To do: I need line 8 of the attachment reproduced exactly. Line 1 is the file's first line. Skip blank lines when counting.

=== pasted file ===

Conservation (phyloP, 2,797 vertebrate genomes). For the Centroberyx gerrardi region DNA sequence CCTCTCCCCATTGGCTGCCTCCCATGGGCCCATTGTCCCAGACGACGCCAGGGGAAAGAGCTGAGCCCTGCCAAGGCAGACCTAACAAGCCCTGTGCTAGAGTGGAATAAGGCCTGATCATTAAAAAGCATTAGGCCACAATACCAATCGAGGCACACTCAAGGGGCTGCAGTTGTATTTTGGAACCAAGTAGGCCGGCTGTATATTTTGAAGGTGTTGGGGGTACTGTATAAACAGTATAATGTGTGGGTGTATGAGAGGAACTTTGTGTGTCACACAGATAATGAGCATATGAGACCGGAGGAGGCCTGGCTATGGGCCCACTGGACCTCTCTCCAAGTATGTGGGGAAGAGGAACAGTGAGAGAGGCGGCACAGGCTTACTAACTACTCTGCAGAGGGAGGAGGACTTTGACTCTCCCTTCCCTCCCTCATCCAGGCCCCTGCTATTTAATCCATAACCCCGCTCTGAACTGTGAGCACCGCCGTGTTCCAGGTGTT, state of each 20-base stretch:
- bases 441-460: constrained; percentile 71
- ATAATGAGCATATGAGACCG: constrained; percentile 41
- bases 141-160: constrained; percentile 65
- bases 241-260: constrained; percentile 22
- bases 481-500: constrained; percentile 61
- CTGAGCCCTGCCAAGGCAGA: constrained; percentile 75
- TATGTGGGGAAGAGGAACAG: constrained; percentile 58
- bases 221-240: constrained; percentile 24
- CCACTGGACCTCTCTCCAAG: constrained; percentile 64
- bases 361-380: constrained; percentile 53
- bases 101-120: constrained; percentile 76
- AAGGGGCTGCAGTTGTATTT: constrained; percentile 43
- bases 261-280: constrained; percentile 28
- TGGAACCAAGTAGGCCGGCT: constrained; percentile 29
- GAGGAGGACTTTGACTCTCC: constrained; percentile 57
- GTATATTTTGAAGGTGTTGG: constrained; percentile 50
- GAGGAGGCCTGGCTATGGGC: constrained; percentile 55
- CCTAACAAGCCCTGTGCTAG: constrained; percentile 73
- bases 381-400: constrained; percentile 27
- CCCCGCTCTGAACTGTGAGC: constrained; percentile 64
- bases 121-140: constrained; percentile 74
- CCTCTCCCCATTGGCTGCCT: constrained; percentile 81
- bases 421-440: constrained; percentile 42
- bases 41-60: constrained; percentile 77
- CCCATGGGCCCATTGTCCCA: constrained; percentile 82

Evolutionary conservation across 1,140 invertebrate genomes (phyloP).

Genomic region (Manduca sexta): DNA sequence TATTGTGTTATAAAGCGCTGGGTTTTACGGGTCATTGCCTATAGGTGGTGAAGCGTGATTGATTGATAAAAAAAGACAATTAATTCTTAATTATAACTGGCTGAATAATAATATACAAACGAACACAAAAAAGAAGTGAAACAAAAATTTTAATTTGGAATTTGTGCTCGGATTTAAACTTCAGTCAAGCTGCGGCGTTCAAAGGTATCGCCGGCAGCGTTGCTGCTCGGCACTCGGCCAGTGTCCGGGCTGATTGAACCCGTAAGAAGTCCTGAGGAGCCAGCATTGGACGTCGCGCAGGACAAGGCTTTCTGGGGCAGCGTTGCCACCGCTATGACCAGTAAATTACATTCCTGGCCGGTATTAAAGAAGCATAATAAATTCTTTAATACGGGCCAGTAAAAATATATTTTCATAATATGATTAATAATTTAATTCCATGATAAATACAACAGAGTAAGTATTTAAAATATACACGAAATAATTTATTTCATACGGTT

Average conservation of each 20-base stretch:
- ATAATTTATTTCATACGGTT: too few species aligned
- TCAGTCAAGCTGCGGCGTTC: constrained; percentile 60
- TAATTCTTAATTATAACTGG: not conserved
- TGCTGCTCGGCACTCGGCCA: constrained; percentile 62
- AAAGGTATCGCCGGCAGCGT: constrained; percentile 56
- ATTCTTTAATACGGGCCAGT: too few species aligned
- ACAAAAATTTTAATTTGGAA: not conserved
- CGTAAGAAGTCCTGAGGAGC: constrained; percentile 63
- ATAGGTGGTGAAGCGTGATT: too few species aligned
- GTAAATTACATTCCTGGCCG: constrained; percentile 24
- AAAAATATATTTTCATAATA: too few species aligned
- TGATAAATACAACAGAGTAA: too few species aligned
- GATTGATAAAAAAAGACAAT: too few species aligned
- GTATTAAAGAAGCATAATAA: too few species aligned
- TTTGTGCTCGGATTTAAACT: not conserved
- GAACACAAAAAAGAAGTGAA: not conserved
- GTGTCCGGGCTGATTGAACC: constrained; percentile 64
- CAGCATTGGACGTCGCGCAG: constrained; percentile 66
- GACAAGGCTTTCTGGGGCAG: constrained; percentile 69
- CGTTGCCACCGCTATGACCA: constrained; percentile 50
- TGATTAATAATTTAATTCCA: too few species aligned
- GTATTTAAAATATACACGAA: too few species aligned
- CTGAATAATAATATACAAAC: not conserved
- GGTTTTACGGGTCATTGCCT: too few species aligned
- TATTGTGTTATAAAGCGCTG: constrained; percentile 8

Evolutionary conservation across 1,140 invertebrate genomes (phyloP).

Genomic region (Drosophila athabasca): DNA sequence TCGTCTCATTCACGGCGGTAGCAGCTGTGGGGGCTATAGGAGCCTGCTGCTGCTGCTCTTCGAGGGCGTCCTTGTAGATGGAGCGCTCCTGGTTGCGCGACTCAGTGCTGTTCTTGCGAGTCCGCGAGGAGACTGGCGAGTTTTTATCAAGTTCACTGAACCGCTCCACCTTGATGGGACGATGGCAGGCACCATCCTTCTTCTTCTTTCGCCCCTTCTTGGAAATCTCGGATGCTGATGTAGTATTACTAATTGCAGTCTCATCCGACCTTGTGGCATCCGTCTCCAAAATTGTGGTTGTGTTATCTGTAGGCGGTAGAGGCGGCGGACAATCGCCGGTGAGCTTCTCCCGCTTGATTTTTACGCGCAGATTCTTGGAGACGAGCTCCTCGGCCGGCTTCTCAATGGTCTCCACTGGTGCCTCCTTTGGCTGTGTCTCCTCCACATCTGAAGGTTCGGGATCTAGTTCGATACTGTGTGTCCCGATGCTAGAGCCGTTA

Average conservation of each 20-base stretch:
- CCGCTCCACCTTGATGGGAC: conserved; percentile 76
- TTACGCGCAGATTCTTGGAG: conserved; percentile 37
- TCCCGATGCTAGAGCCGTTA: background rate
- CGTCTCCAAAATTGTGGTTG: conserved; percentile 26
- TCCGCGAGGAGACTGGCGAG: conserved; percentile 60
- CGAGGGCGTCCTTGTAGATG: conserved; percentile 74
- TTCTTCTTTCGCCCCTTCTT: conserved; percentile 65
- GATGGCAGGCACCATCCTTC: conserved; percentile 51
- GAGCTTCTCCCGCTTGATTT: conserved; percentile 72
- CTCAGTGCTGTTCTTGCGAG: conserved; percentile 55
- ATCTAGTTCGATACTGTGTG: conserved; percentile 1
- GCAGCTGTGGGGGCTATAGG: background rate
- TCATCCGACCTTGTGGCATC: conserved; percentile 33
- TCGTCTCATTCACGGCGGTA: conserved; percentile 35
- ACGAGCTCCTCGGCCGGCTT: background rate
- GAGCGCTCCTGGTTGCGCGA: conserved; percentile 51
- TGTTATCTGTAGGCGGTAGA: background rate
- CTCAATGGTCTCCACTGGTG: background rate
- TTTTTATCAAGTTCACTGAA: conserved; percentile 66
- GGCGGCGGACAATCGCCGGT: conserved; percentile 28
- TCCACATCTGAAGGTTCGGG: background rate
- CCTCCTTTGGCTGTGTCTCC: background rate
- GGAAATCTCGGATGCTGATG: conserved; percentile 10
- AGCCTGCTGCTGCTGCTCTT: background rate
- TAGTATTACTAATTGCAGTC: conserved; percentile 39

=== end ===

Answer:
- TATGTGGGGAAGAGGAACAG: constrained; percentile 58